March 28, 2018
Chapter 6. The Jump to Universality
From: The Beginning of Infinity: Explanations That Transform the World - David Deutsch (2011)
where do I begin…
Okay let’s talk about abstraction. The first half of the Jumper chapter talks about the evolution of language and numerical abstraction. This is great because we can practically track the origins of “Abstraction” in and out of itself. A Conscious being looks at its origins, its cradle, its source, to find and understand novel things about the world to help him in life.
The problem is there’s an infinite amount of information out there and non of them are objectively useful to us. Well our sensors are limited anyways so that narrows down the amount of data we absorb from the environment. So the question becomes: What should he pay attention to? If the world around him can be infinitely broken and abstracted into different enough compartments, what comes first?
This is the direction i thought the article is going. I’m going to continue it and see how that merges into the Jumper.
So i think the clue to the answer is basically in the origins of the question. Why would he want to extract from its surrounding? What does the infinite have for him that he lacks? Well therein lies the answer: Limitation. His main reason is to overcome his limitations. That’s what gives meaning to his limitations. It can be as simple as a long stick that he can use to get the hard-to-reach fruit, or to attack the predator from a safer distance. So in essence, it’s the limitations imposed on him that creates function, creates meaning out of the infinite.
So this is actually what i thought Jumper was about. The evolution of meaning through language. Even with our limited senses, we are bombarded by infinite amounts of data and (although sad) we can’t possibly parse through it all. But one can project meaning on to the world and see Potential in things. So a cliff is not a rock formation; it’s a “Falling Off” place first, and then a physical reality with properties. A curb side might a “Step On” place for a tall guy like me, but can be a “Sitting On” place for a shorter person. Both of which have those potential for us (and not the other) basically because we are limited that way.
I would like to look at language the same way. This eventually writes off the idea of universality. Yes, in theory we are able to create universality in different fields, but that doesn’t mean it’s in any way practical to do so. The history of math laid out in the Jumper is a good example of that: there are infinite ways to create a number system, but only a handful will actually be practical. We can’t possibly store and keep track of all the abstraction a universal language can bestow upon us. A usual example is the Eskimo having (allegedly) 50 different words for Snow. Well that doesn’t mean 50 ways of pointing out the same thing, but means 50 different variation of Snow that doesn’t even occur to us that live outside of the Eskimo environment. Knowledge of different variation of snow and ice is absolutely crucial for their survival and having those compartments in their consciousness mirrors the necessity for those abstraction in their language. But how many words do you think they have for Soil? or Vegetation? How many different words they have for different shades of Green?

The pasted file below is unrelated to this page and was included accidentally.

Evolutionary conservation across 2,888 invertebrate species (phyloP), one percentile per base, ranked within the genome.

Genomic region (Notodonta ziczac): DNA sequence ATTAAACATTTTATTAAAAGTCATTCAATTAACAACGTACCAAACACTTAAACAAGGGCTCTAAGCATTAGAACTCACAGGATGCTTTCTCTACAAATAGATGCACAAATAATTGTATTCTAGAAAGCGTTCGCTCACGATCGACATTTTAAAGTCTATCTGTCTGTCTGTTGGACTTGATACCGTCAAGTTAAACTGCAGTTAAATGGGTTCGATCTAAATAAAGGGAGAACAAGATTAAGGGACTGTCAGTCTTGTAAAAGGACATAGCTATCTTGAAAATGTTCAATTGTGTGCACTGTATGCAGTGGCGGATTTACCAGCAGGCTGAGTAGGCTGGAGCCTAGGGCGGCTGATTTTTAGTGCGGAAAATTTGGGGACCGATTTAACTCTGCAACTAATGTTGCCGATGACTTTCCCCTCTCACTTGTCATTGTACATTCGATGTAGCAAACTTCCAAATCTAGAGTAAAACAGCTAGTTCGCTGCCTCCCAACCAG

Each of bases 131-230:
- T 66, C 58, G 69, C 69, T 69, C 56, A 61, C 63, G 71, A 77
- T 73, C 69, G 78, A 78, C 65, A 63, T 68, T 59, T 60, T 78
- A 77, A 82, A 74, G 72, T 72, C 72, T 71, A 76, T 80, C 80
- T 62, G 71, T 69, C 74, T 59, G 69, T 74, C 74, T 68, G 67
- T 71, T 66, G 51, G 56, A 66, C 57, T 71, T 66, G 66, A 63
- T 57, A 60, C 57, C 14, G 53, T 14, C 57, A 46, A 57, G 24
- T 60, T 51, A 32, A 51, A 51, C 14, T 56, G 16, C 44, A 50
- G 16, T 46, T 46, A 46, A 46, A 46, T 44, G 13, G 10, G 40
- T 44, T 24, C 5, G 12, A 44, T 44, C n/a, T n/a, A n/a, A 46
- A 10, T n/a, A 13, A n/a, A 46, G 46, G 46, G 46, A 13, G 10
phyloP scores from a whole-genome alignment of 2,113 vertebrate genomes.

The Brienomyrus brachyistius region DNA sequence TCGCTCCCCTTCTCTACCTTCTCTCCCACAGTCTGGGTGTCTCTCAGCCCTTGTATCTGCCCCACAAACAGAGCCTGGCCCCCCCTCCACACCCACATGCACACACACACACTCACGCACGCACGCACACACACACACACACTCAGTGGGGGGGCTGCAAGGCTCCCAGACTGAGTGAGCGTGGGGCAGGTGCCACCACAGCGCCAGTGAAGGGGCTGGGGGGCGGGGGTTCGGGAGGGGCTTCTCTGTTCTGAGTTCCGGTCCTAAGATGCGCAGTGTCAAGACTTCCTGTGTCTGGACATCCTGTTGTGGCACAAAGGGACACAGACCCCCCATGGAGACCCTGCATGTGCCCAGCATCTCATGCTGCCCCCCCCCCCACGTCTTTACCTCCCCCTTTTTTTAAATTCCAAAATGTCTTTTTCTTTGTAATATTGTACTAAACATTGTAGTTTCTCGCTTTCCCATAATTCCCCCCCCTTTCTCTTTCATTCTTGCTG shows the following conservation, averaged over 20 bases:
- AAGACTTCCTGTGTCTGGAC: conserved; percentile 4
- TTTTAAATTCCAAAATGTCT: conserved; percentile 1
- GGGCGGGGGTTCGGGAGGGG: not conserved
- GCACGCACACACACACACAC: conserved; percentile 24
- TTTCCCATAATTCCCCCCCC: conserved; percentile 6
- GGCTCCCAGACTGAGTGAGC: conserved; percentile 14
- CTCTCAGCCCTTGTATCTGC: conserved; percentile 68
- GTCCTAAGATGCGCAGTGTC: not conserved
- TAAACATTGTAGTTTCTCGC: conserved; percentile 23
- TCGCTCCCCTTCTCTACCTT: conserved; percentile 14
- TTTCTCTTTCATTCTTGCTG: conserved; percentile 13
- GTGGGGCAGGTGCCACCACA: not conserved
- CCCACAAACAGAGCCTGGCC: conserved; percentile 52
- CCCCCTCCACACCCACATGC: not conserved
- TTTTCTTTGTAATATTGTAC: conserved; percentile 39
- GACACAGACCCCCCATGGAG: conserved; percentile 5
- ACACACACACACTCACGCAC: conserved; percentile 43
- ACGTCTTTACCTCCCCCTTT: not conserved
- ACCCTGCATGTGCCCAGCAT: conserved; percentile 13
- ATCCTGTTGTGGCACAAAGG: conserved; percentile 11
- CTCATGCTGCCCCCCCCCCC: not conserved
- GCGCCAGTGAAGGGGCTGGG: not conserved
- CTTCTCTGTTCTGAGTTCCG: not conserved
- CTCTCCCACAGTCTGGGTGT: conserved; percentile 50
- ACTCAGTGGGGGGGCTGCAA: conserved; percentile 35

The Eskimo language is a good example because the Polysynthetic nature of it somewhat resembles unparsed postfix/suffix structures you see in “Language Theory and Automata” examples (Chomsky/Greibach context free grammar), which is maybe the closest we got to the idea of language universality. Words aren’t simple containers, but chains that can be added and added until it builds the meaning you want. You can think of Oriental languages as the polar opposite with a limited number of words. Each have their own benefits and hindrance.
Why don’t go a step further in the DNA language? Sure it seems that it fulfills that desire for universality, 4 letters and make the world out of it. But the result might be the most impractical language ever created; and we still haven’t figured it out! If we made Binary computers, we created the language, and the entity designed to understand it bit by bit. One can read and understand Binary, but we created abstractions on top of it to make it infinitely more practical. As for DNA, we’re not Cells that can read it bit by bit, but we CAN create higher level abstractions to parse through what the resulting bundle of cells mean to us.
I hope that makes sense.
P.S. I would like to also add that a computer never misses a bit, or the whole program fails. And the DNA/RNA can’t be misread, or it turns Cancerous. I guess that’s also a trade-off. Simple and Universal means less margin of error. That’s also a proper reason for abstraction. Think of EVERY language made on top of Assembly.